In election campaigns, few promises are easier to make than those concerning infrastructure development projects, which politicians exuberantly commit to initiate once they have won the election. In reality, it often proves difficult to fulfil one’s promises when push comes to shove, and actual investments rarely meet expectations. However, politicians would benefit from actually coming through on their promises.

Infrastructure investments provide a lot of benefits. While the project lasts, the process of building up infrastructure drives both growth and employment. Furthermore, well-chosen infrastructure projects drive productivity improvements across a society, facilitating growth across the economy as a whole. It has been estimated that inefficiencies due to inadequate infrastructure can subtract as much as 10 to 15 per cent from a country’s GDP. Lastly, while the benefit of people wasting less time in clogged traffic is difficult to measure, it is all the more tangible for the millions who stand to benefit from improvements. Spending money on infrastructure thus seems an obvious thing to do.

South America is a continent in deep need of infrastructure investments, with underdeveloped roads, rail and ports creating a drag on the economy. Take Brazil, for example: it has the largest economy on the continent by far, but most certainly does not lead the pack in infrastructure development, reflecting a significant infrastructure spending gap. Based on overall infrastructure quality, Brazil ranked 120th out of 144 countries surveyed by the World Economic Forum in 2014.

The country even ranks behind India, famed for its challenged infrastructure. Road and air transport quality rate particularly poorly, while ports and rail lines are also significantly underdeveloped.

According to a recent IMF report, infrastructure investment in Brazil has dropped significantly from an average of 5.2 per cent of GDP in the early 1980s to an average of 2.25 per cent of GDP over the last two decades, and slightly increased to around 2.5 per cent of GDP in 2013. Given the fact that Brazil actually needs to grow its infrastructure and the current level of investment is below the sustainability rate, the infrastructure gap is only becoming bigger. The IMF sums it up: “While part of the growing infrastructure gap may be due to inadequate maintenance and intensification of use, the largest share of the gap is most likely due to a prolonged period of underinvestment relative to other countries.” This is a pretty clear message to Brazilian politicians to up their game.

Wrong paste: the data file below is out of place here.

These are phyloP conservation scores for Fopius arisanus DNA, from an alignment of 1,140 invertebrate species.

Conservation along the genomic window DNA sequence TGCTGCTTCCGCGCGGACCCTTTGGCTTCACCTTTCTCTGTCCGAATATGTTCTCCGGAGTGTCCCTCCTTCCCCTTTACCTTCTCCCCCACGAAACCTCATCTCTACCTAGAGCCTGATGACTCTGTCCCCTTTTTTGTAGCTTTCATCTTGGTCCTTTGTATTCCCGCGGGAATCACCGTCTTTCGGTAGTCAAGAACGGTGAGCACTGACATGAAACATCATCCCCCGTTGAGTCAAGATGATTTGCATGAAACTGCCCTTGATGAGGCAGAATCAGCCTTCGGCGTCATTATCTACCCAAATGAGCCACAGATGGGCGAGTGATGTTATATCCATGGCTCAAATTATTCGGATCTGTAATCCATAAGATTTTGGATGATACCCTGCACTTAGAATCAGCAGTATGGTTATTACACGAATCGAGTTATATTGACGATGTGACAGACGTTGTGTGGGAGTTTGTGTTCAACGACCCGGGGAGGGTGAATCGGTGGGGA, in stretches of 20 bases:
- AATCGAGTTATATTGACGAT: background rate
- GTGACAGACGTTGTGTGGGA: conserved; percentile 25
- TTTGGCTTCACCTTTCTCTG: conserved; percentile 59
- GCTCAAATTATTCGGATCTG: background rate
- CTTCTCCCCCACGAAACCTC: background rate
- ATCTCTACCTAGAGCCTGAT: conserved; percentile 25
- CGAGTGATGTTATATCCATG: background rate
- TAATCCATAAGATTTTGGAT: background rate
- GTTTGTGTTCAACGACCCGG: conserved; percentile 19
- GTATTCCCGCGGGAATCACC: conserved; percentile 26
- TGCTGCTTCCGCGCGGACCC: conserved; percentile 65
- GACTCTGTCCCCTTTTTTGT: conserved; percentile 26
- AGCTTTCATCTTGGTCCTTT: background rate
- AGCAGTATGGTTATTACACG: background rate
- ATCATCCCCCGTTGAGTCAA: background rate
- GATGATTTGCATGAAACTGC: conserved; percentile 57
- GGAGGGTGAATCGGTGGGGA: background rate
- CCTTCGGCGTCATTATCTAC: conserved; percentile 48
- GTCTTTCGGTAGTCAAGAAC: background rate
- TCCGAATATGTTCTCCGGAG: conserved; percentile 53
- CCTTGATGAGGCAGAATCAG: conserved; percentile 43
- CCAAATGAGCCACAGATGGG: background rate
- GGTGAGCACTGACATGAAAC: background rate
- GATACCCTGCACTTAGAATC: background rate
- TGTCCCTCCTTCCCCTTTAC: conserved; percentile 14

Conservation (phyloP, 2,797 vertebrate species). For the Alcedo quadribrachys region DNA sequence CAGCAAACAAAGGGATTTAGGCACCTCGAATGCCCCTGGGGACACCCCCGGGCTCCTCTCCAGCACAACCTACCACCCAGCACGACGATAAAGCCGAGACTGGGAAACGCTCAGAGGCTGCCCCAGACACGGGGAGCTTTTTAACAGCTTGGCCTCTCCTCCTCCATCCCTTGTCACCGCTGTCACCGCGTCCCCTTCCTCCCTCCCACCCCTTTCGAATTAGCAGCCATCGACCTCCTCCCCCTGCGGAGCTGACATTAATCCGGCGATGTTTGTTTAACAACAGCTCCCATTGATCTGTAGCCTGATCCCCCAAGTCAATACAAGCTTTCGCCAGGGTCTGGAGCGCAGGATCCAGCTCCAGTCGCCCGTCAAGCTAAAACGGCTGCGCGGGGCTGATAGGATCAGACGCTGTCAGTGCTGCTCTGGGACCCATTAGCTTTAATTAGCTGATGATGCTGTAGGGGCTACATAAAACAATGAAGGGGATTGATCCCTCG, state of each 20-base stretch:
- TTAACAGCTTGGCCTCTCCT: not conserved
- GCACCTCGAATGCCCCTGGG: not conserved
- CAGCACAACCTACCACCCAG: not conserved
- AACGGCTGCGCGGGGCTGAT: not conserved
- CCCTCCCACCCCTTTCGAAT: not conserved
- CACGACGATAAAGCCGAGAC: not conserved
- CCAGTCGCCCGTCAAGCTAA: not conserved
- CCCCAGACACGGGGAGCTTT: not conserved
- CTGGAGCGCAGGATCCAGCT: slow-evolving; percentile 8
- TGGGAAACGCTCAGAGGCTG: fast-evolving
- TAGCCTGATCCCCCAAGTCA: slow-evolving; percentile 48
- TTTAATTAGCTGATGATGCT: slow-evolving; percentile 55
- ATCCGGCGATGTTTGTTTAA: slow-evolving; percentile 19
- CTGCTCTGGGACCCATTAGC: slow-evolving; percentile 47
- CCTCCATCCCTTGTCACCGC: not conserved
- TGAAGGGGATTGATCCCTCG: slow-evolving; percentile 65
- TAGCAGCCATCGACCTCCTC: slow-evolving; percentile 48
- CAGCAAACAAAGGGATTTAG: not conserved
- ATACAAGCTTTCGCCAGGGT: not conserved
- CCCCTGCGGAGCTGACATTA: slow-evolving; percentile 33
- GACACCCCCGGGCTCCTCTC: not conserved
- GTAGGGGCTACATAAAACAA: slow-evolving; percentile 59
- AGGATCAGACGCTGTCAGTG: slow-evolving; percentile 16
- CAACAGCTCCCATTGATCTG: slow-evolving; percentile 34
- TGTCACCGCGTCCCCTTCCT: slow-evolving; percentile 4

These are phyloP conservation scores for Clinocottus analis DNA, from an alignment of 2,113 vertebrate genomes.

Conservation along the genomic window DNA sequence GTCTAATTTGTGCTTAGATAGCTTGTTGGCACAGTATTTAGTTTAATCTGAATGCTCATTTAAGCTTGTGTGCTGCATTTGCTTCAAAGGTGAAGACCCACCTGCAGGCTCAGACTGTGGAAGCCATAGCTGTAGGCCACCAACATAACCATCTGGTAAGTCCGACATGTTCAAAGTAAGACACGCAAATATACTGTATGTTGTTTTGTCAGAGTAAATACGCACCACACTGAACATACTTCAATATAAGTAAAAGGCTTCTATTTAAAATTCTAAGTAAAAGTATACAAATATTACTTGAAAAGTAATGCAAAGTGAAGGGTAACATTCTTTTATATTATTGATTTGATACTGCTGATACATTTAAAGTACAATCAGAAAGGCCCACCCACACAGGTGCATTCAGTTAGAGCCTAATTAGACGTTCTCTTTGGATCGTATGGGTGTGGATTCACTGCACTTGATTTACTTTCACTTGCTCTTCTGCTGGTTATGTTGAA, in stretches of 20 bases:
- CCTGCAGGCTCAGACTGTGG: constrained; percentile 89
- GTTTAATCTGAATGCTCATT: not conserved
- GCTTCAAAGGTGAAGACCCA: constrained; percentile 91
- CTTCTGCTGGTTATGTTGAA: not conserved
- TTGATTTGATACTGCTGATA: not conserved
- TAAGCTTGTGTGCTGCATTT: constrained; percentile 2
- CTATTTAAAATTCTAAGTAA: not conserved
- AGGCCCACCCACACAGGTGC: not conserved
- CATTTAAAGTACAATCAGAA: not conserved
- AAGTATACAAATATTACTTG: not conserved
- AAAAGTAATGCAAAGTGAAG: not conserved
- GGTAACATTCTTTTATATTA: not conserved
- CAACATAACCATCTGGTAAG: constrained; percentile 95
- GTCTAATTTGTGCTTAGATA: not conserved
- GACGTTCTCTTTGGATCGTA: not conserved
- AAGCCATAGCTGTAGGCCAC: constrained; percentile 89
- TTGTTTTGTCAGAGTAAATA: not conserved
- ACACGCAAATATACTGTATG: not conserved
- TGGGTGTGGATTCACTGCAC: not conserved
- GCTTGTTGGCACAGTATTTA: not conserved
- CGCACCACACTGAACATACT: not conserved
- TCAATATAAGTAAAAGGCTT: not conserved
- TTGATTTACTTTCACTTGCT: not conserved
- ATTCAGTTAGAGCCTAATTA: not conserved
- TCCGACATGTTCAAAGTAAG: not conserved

With the current recession in Brazil, there is increasing focus on development of infrastructure as a stimulant for the economy. Several rounds of spending plans have been announced, such as the partly Chinese funded railway projects announced just after President Xi Jinping’s visit as well as port and airport development programmes. These are steps in the right direction, but history tells us that Brazil tends to fall short of its ambitions, and some of the announced plans are in fact recycled proposals that had not been realized after earlier announcements. Further, the current spending plans are not nearly enough to start making inroads into the infrastructure gap.

Elsewhere in South America, the issues are similar, although less pressing than in Brazil. Infrastructure spending levels are forecast to be somewhat lower than in Brazil as a share of GDP. Going forward, Chile in particular has announced high ambitions for investments in power generation to facilitate industrial development alongside the mining industry. Other countries have similar ambitions adding to the list of projects in the region.

South America remains a region of infrastructure investment opportunities, though recent growth has been a lot slower than expected. To take the next step in economic improvement, the region needs to significantly ramp up projects in its pipeline. When that happens, the outlook for equipment makers in the region are going to look a lot brighter.


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